“You have Mahd Wy’ry,” Ajak told her, her voice calm and maternal as she spoke. “Your mind is fracturing under the weight of your memories. All I can do is erase them so you can start over. I will have to inform Arishem and take you back to the ship where we have the technology to help you.”

Makkari frowned as she held her hand up in Thena’s name sign, “But she won’t be Thena anymore.” Makkari didn’t want to lose her sister.

Kingo stepped forward, angling himself slightly between Makkari and Thena protectively. “What if it happens again? She could’ve killed you. She could have killed all of us.”

Thena knew this. Didn’t want to hurt her family, but still, she was terrified of losing herself. “Please,” she begged softly, “Please I…I want to remember. I want to remember my life.”

“Thena, I love you, but listen to me,” Ajak said, her words kind and full of reassurance, “It’s not important if you remember or not. Your spirit will remain. You will always be Thena deep inside.”

Thena didn’t want to hurt them. Not gentle and compassionate Sersi who would prefer not to fight at all but would rather spend time among the humans. Not clever Phastos who only wanted to share his excitement over technological advances and was forever disappointed with how slow the humans were to accept his innovations. Not mischievous Makkari, her dear sister who always knew how to bring light and joy into everyone’s life. She didn’t want to forget them or any of the others, but maybe it would be worth it so that they could be safe.

“Trust me,” Ajak told her.

Yes, Thena almost agreed.

“Why should she trust you?” Druig snapped his eyes up from the ground. He was done. Done following orders that didn’t make any damn sense. He would not sacrifice Thena on this altar. Would not let her sacrifice herself. He was done sacrificing anyone for some greater purpose. “You’re asking her to let you erase who she is.”

“Druig, I know you’re upset, but…” Ajak tried to calm him down.

“Upset?” Druig interrupted with a shout. He was so far beyond upset. He’d been drowning every day since they arrived on this planet. From the first time he was told to stay his power, to not interfere. None of them knew. None of them could hear or feel what he could. Makkari understood best. Thena and Gil had paid attention and offered support. Sersi loved the people and had respect for Druig on that front. Phastos was too wrapped up in his machines to notice the pain Druig felt. Sprite and Kingo were too obsessed with Ikaris to care about him. And Ikaris tolerated him because Ajak said he must. But none of them experienced what he experienced, so none of them, not even Ajak, had the right to tell him what to do. Not anymore.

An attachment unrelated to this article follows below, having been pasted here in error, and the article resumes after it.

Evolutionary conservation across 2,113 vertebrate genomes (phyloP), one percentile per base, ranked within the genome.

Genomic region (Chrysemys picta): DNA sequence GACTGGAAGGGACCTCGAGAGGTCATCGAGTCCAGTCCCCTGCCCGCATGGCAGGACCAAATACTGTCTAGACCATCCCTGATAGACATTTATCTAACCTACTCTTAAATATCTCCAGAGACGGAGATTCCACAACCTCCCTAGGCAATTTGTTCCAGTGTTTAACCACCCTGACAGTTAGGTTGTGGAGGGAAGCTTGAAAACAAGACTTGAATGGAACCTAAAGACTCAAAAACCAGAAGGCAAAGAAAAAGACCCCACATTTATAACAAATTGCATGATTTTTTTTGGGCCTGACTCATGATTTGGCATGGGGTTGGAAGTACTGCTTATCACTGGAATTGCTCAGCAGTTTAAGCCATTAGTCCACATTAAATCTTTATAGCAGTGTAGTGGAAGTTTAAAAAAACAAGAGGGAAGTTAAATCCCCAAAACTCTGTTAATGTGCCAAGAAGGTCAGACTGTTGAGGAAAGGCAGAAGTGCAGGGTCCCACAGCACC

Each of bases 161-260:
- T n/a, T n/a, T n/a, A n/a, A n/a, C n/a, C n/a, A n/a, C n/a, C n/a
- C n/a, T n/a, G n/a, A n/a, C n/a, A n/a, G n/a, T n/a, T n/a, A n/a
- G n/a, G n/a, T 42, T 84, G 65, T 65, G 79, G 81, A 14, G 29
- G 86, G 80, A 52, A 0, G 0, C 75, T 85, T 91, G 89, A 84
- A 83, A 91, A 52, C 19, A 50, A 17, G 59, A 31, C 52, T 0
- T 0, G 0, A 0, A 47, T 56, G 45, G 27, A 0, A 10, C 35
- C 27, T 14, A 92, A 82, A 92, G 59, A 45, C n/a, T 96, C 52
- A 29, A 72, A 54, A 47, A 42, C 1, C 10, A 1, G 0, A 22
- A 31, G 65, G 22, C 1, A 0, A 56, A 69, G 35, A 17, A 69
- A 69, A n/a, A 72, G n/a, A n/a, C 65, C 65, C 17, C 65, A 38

“We’ve trusted you for 7000 years and look where you’ve gotten us.” Druig kept his eyes on Ajak, continuing to avoid Makkari’s eyes. He knew he would not, could not stop. He could not look at her. She’d asked him to stay strong. He’d been strong for millennia. He felt like he was betraying her, but it was time to let the pieces fall. A tear, both for his betrayal of Makkari and for the humans down below, fell as he continued, “I’ve watched humans destroy each other, when I could stop it all in a heartbeat. Do you know what that does to someone after centuries?”

Druig looked around the room, accusing them all with his eyes, skirting past Makkari. “Could our mission have been a mistake? Are we really helping these people build a better world, huh?” He turned to look down the steps of the pyramid at the uneven war being waged below. Hate, fear, greed, anger. But also, obedience. Soldiers following orders. Some leader sitting safe, far away from the violence, not feeling the cost of their sacrifice of lives. Their human sacrifice on the steps of the pyramid. Just like Arishem.